Ms. Thomas: In some ways, I have to admit, it was: “Wow, I got away from that.” My house was very similar to Billy’s. I grew up in a two-up, two-down. We didn’t have an indoor bathroom. But I did have parents who were there for me, which, to me, is the thing that most — of all the heartbreaking things in this movie, is how alone Billy is.
Ms. Percy: He’s so isolated. His father left, and he has his mother, but his mother’s not really there. His brother — good God. [laughs]
Ms. Thomas: God, no, exactly. And I also have to say, it made me so grateful to be an only child, [laughs] because oh, my God, that brother. So yeah, so he has a very neglectful mother who just is very selfish, just can’t cope, isn’t interested, and in a way, too, is seeking her own survival. She’s brought him into the world — in a way, she’s been like the mother kestrel. He’s big enough now to take care of himself. If somebody grabs him out of the nest, well, that’s on him.
I think even of the movie from 2016, Moonlight, a beautiful movie in many ways. But the thing that stuck with me was just — you have no chance. If your parents — or your parent — are for some reason unable to help you, it’s so hard to make it, in — by any definition. So I think in some ways, that’s the thing that is terrifying. It just kind of makes you realize how lucky you were. And I have to say, I’m not one of these people who is terribly — I am not close with my parents. But that is one of those wake-up calls, or “Oh, God,” that these — how easily things can work out very differently in a life, because I have to say, I might have grown up in a house like Billy’s, but I live a very different life now, and I’m not sad about that.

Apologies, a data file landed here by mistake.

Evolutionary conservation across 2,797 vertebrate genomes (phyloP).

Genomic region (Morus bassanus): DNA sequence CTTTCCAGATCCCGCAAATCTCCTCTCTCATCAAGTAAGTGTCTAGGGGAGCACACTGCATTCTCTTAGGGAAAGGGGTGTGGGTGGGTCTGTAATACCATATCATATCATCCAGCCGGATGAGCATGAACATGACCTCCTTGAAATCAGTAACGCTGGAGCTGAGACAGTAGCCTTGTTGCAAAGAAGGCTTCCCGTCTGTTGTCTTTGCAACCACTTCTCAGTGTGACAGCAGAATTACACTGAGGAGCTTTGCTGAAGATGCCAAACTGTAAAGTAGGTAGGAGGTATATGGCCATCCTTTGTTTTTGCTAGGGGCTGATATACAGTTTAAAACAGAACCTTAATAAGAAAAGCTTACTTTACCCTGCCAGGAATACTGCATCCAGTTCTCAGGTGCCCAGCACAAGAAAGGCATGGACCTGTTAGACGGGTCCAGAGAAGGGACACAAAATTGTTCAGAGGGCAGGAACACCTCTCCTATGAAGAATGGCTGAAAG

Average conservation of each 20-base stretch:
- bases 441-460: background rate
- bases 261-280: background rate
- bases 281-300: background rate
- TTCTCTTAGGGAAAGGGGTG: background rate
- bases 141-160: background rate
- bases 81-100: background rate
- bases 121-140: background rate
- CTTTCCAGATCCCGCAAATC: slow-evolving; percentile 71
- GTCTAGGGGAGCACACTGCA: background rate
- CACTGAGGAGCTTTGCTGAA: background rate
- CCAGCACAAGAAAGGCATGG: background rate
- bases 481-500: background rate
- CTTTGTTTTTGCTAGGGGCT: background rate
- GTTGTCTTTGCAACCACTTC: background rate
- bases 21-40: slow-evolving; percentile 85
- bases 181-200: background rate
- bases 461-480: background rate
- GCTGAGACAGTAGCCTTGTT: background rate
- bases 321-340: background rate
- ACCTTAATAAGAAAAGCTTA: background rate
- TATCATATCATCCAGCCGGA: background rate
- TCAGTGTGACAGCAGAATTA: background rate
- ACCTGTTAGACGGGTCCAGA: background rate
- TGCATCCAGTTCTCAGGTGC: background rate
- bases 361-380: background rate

Ms. Percy: And you got out.
Ms. Thomas: Exactly, exactly.
You just see just the impossibility of Billy having a happy life, or it just doesn’t seem like there’s a huge chance for that. And even his mother, at least, has the — she knows enough to see him as a hopeless case. Well, that kind of means she’s given up on him, which she really shouldn’t have, of course. But that also happens to be true. And it’s not really because of him; it’s because of the system.
Ms. Percy: Exactly. I know that, logically. I know that we have many examples of that. But it was still shocking to me, watching this today, to know that even though this kid who’s so smart and so wise beyond his years, at 14 was already — people gave up on him.
Ms. Thomas: Yeah, and I also, as somebody who probably now, in that situation — I would have been a teacher. And I — and the Colin Welland character, I don’t actually remember the character’s name, but he’s the teacher. And he expresses frustration with Billy that is absolutely right. Billy isn’t paying attention. We know that it’s because, perhaps, he hasn’t had anything to eat. He hasn’t slept. He’s had no support. But at the same time — and maybe he has learning difficulties — almost certainly has learning difficulties. But also, he’s still really annoying. He’s not paying attention. He’s not helping. It’s really kind of awful.
Ms. Percy: Well, and it’s the great thing about Ken Loach, is, he has these characters who are complicated. You’re rooting for them, but you’re also like, “Oh, no. You know, you shouldn’t do that. That’s probably not good.”
Ms. Thomas: Exactly.
[music: “Stealing The Book” by John Cameron]